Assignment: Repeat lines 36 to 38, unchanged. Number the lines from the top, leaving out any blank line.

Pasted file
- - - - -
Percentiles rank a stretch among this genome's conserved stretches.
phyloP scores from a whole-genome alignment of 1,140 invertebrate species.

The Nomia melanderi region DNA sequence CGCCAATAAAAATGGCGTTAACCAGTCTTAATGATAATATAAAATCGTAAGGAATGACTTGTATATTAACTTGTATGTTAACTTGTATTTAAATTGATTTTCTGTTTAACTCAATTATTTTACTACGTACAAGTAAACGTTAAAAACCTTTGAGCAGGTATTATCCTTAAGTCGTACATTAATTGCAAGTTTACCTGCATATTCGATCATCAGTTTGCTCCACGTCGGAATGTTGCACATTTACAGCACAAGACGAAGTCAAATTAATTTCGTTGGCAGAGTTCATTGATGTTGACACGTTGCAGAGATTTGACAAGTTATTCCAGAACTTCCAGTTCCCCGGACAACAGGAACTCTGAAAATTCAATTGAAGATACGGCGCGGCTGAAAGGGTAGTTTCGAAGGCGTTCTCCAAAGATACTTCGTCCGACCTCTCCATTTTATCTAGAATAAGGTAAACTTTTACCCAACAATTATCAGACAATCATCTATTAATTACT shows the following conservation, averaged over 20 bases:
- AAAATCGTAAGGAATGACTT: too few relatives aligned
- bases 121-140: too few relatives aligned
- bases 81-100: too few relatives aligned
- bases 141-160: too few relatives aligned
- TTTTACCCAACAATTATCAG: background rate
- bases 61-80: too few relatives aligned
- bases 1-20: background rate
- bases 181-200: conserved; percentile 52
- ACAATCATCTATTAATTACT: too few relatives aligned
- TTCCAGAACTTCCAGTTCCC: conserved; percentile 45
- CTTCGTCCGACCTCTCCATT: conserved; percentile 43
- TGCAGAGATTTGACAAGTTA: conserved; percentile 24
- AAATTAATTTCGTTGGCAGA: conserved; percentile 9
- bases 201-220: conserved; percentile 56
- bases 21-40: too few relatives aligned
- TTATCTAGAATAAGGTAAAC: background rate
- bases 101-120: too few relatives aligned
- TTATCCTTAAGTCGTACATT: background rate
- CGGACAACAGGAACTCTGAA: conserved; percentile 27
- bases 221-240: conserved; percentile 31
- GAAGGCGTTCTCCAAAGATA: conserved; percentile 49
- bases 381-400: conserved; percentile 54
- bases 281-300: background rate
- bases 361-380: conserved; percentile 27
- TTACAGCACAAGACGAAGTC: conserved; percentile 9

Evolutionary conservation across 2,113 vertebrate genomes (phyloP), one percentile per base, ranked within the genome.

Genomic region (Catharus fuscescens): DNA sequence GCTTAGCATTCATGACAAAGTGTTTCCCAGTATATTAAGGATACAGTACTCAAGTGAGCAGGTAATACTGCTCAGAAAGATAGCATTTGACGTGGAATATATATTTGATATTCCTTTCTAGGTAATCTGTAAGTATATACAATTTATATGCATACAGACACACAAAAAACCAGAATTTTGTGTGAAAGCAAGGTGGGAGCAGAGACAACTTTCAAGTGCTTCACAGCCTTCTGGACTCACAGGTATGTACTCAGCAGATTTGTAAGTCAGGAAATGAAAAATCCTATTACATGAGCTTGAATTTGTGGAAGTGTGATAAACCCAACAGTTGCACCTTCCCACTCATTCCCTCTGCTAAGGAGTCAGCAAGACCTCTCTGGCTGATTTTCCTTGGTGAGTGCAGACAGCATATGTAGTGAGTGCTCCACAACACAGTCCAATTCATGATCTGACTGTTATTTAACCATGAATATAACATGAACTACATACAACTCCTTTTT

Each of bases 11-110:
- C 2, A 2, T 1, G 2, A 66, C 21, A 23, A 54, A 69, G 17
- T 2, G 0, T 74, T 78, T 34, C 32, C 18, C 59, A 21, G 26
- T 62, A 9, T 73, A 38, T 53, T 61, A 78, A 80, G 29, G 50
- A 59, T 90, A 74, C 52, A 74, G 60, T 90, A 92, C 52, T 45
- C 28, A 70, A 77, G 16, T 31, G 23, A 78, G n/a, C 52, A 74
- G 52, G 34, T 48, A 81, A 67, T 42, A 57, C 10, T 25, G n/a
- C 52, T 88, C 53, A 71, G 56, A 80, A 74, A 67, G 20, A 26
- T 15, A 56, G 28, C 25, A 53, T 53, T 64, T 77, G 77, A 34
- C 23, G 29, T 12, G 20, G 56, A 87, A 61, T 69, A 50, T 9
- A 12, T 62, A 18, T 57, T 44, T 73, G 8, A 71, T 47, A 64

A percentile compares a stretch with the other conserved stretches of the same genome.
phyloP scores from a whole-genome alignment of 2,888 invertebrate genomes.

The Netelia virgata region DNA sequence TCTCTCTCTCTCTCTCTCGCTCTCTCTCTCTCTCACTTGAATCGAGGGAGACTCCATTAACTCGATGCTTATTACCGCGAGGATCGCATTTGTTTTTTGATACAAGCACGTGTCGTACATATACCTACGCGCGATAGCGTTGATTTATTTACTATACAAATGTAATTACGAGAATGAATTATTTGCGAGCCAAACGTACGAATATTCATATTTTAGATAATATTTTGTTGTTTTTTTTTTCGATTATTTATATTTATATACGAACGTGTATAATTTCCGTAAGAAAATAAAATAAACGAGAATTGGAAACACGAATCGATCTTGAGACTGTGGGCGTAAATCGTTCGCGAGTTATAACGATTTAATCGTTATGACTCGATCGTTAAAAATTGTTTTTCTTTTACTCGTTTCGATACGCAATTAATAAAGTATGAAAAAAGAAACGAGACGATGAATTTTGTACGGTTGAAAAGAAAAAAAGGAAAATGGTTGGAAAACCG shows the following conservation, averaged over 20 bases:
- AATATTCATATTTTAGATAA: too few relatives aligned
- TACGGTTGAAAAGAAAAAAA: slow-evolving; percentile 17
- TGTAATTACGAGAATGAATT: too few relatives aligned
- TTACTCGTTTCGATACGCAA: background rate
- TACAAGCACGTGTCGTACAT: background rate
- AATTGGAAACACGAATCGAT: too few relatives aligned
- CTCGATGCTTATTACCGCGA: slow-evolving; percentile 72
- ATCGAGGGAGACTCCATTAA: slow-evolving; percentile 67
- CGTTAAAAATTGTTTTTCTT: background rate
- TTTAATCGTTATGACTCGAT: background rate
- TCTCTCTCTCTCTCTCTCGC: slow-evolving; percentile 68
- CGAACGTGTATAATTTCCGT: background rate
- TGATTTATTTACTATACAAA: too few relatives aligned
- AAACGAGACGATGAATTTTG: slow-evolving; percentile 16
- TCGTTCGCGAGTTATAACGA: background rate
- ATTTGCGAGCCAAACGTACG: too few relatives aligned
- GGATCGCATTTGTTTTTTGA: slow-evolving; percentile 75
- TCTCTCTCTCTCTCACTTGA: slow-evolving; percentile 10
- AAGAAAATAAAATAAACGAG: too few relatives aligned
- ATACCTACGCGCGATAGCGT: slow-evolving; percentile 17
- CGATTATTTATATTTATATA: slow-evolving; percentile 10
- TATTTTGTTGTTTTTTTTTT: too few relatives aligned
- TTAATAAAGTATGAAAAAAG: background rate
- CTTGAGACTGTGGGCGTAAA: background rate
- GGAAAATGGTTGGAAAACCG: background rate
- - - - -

- C 28, A 70, A 77, G 16, T 31, G 23, A 78, G n/a, C 52, A 74
- G 52, G 34, T 48, A 81, A 67, T 42, A 57, C 10, T 25, G n/a
- C 52, T 88, C 53, A 71, G 56, A 80, A 74, A 67, G 20, A 26